THE BLOG
03/23/2010 05:12 am ET Updated May 25, 2011

Change: The Supreme Court and Massachusetts

The people of Massachusetts wanted change. So the third most educated state in the union (after Vermont and Connecticut, surprising, isn't it?) elected a good-looking white male (Cosmopolitan magazine centerfold) who supports water-boarding and troop increases in Afghanistan and opposes the health care bill and the proposed multi-billion dollar tax on banks. Change, really? It doesn't sound like a shiny new product to me.

And then the Supreme Court put another nail in the coffin by rejecting a ban on campaign spending limits for corporations and labor unions. So now, in what claims to be the greatest democratic society on earth, a corporation, an "artificial person," will have the same voice as an individual -- only with a really big amplifier. As my brother, Tom Teal points out, even if we could raise the same $745 million dollars for the next Presidential election a single corporation could match that amount without even bothering the bonus pool. (It has been reported that Goldman Sachs will pay $16.2 billion in bonuses this year.) Knowing that Pfizer, Bank of America and Exxon Mobil will have no limit on their contributions makes it impossible to ask the woman in line at the grocery store in Deer River, MN who signed over part of her social security check to Obama during the last election to make that sacrifice again. If you thought there was too much money in political elections before, hold onto your socks come November. Unions will be able to spend too, of course. Well, that is, if there is anyone left with a a unionized job.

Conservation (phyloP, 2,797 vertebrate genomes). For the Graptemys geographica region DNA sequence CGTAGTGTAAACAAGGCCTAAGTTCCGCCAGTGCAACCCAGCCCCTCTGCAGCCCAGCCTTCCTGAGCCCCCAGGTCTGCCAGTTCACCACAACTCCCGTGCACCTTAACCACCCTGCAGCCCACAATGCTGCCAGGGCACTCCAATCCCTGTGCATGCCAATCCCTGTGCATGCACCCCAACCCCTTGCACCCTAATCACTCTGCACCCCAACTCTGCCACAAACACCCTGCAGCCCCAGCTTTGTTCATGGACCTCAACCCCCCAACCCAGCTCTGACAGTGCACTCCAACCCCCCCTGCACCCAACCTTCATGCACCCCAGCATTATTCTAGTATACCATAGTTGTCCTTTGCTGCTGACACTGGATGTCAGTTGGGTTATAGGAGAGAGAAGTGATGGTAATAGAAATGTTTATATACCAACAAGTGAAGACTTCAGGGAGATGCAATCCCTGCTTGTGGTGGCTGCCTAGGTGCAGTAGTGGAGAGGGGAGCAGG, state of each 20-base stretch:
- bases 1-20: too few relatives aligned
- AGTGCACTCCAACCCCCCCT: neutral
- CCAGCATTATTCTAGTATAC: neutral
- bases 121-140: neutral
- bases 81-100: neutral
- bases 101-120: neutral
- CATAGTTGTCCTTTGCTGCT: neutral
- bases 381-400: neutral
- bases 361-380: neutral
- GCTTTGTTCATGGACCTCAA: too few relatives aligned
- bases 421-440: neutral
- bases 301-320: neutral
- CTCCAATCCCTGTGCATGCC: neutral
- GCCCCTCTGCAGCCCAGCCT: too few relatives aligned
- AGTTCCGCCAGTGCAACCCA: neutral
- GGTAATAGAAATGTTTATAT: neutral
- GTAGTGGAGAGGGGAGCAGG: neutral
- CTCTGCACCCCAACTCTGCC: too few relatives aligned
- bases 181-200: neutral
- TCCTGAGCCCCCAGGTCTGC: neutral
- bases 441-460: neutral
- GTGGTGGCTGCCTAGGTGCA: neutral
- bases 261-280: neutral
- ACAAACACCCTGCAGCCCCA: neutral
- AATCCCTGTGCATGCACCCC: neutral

If you loved the health care bill that was shaped by Big Pharma and the insurance industry, you're really going to be head-over-heels for the climate change legislation that Big Oil and Big Coal have planned for us. (For a really good summary of their work up to now see here.) And wait until you see the financial reform that Big Banks have in mind. Starting in the next election cycle, these corporations can be pretty much assured that anyone who stands in their way will be out of power -- maybe not out of office, but there is certainly now a very good chance that, with unlimited funds, they can elect a Congress and Senate to their liking. In short, we have lost our window of opportunity. Twice. First with the defeat in Massachusetts and again with this Court ruling. What we don't do in the next six months isn't going to be done. And those six months aren't looking promising.

And yet, by nature, I am optimistic. Brown will be running for re-election in Massachusetts, after all, not Nebraska, and next time the Democrats are unlikely to run a lazy, arrogant candidate. And even with all the Bay state's red areas, the voters still like Obama and they aren't going to reelect someone who just seems like a road block. After all, they say they were voting for a populist candidate who wanted to mix things up. As for the Supreme Court's decision and holding Democratic majorities in 2012. Those are tougher.